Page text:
This is my short comment on the article by the LloydsList reflecting on DNV-GL warning that ”hydrogen will not drive emissions reduction” for shipping, according to their latest energy transition outlook. Stay tuned for further elaboration on the below.
It is certainly not “crazy” to think about hydrogen propelling large vessels in the near future. Yes indeed, to start with, there are a large number of technological challenges to overcome (and also regulatory). But a combination of shore-to-ship bunkering, onboard hydrogen production, and most importantly – bunkering at sea from energy islands (e.g. the ZEEDS project, which despite using ammonia as an output is an excellent proof of concept) and of course improvement in efficiencies, makes hydrogen probably our best bet for having clean and safe long-haul shipping segment. If we are to think outside the box, it simply makes perfect sense to power vessels using the water they are sailing on. As I write here in regard to LNG – yes, it is a fantastic fuel for meeting air regulations and right now “the easy choice”. But, it is considered a bridge fuel for a good reason. It should indeed be a bridge fuel to cleaner molecules (such as hydrogen). And we should make sure that we go over that bridge as quickly as possible as if the ground was burning, which it is.
Further investing in assets that are only LNG capable – bunkering and distribution infrastructure and LNG powered ships – will run the risk of missing the very small window of opportunity to revert the worst of climate change. In regard to Ammonia: Yes, as of today it is more cost-effective, but if we had one pot of money to invest in the right technology do we want to invest in a fuel that is highly toxic? Do we want to replace HFO with Ammonia in the Arctic for example?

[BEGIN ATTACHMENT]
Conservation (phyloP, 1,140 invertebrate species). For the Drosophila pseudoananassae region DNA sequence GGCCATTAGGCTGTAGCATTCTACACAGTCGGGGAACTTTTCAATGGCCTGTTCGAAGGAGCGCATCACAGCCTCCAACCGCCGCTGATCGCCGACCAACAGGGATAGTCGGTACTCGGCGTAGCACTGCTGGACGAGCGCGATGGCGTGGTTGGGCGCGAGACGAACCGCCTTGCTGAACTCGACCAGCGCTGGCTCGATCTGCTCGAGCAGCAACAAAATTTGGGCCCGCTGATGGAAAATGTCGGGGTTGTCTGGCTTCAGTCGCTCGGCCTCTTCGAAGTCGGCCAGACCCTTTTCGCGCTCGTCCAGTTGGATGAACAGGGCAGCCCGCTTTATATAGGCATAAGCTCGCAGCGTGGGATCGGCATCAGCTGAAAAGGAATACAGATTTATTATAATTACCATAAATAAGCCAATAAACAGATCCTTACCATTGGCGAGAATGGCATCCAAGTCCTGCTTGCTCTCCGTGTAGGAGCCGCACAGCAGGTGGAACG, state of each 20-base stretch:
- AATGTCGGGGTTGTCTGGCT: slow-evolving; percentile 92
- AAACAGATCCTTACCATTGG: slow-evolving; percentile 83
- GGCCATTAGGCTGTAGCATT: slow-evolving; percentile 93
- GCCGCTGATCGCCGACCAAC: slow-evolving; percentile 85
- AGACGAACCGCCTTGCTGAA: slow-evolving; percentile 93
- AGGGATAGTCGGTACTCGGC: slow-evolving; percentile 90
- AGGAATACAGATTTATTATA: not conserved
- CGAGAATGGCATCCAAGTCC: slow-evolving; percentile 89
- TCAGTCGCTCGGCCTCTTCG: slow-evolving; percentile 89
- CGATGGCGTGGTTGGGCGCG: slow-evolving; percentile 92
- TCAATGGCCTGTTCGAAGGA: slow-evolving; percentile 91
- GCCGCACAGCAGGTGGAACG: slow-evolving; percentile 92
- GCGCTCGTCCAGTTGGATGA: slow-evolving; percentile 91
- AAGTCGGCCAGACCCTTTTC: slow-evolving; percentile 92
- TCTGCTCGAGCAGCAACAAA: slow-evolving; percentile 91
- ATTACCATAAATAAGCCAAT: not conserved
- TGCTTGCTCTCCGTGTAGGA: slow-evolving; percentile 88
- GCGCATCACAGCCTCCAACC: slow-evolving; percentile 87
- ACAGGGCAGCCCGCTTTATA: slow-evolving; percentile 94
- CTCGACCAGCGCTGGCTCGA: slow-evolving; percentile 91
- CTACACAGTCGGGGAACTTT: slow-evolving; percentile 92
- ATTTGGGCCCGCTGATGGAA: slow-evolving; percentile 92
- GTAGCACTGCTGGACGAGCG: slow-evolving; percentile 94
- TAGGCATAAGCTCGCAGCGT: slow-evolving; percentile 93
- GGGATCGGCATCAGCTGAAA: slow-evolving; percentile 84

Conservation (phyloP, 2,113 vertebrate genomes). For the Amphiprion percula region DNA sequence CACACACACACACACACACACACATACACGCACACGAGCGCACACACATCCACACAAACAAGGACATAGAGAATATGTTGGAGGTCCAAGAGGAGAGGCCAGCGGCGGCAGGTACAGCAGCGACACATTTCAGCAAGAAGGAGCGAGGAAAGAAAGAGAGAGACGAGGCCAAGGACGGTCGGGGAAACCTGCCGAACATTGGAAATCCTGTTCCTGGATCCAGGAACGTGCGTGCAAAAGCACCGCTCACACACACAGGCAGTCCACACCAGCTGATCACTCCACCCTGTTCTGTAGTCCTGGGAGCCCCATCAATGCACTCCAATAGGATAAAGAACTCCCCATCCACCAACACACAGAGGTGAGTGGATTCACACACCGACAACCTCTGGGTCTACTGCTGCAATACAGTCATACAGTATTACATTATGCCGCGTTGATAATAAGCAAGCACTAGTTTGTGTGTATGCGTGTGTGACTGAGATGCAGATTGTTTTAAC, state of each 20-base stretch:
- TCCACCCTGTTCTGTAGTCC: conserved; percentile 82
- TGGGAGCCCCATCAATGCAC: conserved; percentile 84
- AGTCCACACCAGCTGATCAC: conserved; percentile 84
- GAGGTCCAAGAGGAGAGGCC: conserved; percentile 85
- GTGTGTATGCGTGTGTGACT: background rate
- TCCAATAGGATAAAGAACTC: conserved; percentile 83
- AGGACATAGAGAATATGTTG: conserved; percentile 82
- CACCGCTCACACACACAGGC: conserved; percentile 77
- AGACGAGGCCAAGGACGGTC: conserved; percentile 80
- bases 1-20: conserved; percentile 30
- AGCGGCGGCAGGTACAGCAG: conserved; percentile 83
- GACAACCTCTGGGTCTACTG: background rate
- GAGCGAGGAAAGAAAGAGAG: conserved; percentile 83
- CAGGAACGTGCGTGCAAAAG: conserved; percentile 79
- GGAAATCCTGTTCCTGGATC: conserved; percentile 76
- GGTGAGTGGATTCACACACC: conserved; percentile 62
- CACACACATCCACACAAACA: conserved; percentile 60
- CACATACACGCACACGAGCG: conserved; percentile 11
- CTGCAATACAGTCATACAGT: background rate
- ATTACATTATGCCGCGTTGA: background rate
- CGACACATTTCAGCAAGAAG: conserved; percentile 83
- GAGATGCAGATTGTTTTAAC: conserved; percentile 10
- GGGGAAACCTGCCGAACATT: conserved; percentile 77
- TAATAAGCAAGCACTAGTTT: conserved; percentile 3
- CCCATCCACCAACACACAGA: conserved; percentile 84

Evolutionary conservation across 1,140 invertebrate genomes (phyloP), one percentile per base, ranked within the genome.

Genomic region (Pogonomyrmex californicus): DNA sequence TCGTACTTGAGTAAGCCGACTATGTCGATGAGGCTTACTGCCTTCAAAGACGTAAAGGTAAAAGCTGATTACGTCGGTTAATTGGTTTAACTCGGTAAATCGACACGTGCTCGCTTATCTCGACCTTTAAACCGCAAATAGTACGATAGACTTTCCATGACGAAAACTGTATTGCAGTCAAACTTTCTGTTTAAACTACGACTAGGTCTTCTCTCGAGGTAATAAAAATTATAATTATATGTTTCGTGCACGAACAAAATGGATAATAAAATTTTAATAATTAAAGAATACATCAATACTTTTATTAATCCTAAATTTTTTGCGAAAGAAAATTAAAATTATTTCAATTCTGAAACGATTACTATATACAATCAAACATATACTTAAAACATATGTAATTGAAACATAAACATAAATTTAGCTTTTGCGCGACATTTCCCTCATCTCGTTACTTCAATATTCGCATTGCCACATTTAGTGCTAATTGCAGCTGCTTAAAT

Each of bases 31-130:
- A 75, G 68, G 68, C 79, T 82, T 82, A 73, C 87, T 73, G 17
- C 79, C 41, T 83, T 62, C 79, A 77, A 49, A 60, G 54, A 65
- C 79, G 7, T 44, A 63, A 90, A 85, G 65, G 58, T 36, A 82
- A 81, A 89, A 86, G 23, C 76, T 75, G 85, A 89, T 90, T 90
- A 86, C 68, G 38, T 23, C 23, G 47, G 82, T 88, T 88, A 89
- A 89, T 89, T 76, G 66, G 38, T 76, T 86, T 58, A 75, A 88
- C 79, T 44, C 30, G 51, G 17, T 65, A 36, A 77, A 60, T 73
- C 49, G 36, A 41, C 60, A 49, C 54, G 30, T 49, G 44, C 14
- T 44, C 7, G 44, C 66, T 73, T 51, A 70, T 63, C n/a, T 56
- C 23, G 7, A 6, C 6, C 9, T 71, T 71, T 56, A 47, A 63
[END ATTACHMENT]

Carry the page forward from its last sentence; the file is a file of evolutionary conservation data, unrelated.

Ending on a positive note: we have to play the long-term game here, we have to find a solution that each stakeholder can see a role in, so we all pull in the same direction. Hydrogen (blue) is already recognised by the gas sector as the way forward, and for a good reason!
My own efforts are focused on bunkering and distribution infrastructure that can supply LNG/natural gas today but be hydrogen ready (have a look at this appetizer from the blog). This, in turn, will support hydrogen’s role to act as a catalyst for sector integration. We have to break the chicken-and-egg for the future clean fuels, just as we did for LNG (e.g. the European Alternative Fuels Directive 2014/94/EU analysed by T&E here). The best investment decision is a no-regret investment. In this case, it is an investment that is future-proof and in line not only with the current policy and regulatory frameworks but the ones to come, which unfortunately will probably be made in a state of climate emergency.
*Cover image from Energy Observer
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